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Cheat Sheet

iPhone and iPad Game Development For Dummies

From iPhone & iPad Game Development For Dummies by Neal Goldstein, Jon Manning, Paris Buttfield-Addison

iPad and iPhone game programming requires several special elements. These essential steps give your program the action and interactivity that today's gamers demand, regardless of the platform where they play.

Building a Game Loop in iPhone and iPad Game Development

A game loop gets your code to update the game world on your iPhone or iPad many times a second — fast enough to make it look like fluid motion to the player.

To do this, you need to update the position of all your views every time the screen is redrawn by iOS. To be notified of when this happens, you need to use a CADisplayLink class. CADisplayLink is an object that, when you create it, sends your class a message just before the screen is about to update. This gives you the opportunity to move your views around.

To set up a CADisplayLink.

  1. Create a method that gets called when the screen updates; make the method look like this:

    (void) update:(CADisplayLink*)displayLink {
    }

     

  2. When your view is loaded, create and prepare a CADisplayLink object by adding this code to the viewDidLoad: method in your view controller’s .m file:

    displayLink = [CADisplayLink displayLinkWithTarget:self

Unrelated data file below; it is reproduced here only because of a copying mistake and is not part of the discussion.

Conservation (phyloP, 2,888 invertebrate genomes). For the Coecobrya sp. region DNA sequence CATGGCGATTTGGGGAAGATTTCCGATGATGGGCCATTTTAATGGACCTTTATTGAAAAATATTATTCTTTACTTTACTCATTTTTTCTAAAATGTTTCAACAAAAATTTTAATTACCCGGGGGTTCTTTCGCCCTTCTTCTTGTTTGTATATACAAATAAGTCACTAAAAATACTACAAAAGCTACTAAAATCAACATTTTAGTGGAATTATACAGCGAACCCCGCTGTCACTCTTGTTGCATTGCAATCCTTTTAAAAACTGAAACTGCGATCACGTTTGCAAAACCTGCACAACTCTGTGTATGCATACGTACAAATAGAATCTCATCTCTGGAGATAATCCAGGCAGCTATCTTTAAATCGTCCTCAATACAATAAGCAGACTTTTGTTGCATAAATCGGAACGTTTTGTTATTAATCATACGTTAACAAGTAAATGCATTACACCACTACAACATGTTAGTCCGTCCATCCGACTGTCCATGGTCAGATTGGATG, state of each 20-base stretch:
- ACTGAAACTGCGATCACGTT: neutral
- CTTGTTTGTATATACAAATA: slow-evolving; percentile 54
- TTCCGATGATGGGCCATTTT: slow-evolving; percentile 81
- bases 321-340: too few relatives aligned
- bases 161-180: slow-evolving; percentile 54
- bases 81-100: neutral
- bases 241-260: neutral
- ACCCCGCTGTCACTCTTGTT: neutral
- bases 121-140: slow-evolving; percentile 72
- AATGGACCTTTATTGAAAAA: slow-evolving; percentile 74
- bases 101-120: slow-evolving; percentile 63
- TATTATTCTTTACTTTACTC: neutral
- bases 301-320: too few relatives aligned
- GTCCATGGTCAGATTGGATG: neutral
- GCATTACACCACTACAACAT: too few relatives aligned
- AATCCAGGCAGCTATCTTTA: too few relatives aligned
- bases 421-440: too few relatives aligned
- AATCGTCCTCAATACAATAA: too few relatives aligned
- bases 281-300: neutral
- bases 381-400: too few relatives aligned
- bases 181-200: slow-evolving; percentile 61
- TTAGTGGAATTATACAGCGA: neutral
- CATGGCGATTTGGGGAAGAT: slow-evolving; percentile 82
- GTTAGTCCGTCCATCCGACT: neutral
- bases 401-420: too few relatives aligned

selector:@selector(update:)]; [displayLink addToRunLoop:[NSRunLoop mainRunLoop]
    forMode:NSRunLoopCommonModes];

When your view loads, you receive the update: message many times a second, which is your opportunity to update the game world.

Setting Up a Nib for your iPhone or iPad

Nib files end in .xib and are used in Interface Builder to construct the screens of your game application for your iPhone or iPad.

To start building a nib file, double-click it in Xcode to open the file in Interface Builder. You can then drag views and controls, such as images and buttons, into the nib file.

To make your code aware of when the user taps buttons on your screen, follow these steps:

  1. For each button on your screen, add your action methods to the .h file for your view controller.

    Action methods look like this:

    - (IBAction) doSomething;
  2. Connect the button to the nib by following these steps:

    1. Go back to the nib file in Interface Builder, and open the Document Window by pressing Command+0.

      You see a file’s owner entry at the top of the list.

    2. Hold down the Control key, and click and drag from the button onto the file’s owner.

      A list of action methods you can attach the button to appears.

    3. Click the method you want.

  3. Add the method code that runs when the button is tapped to the .m file for your view controller.

    This code looks something like this:

- (IBAction) doSomething {
  // This code is run when the button is tapped
}

You might also want your code to be able to refer to the views in your nib. To do this, you need to have an outlet variable for each view you want to refer to.

To set up the outlet variable, follow these steps:

  1. Add an outlet variable to store the reference to the control and put it in the .h file for your view controller, between the curly braces.

    Outlet variables look like this: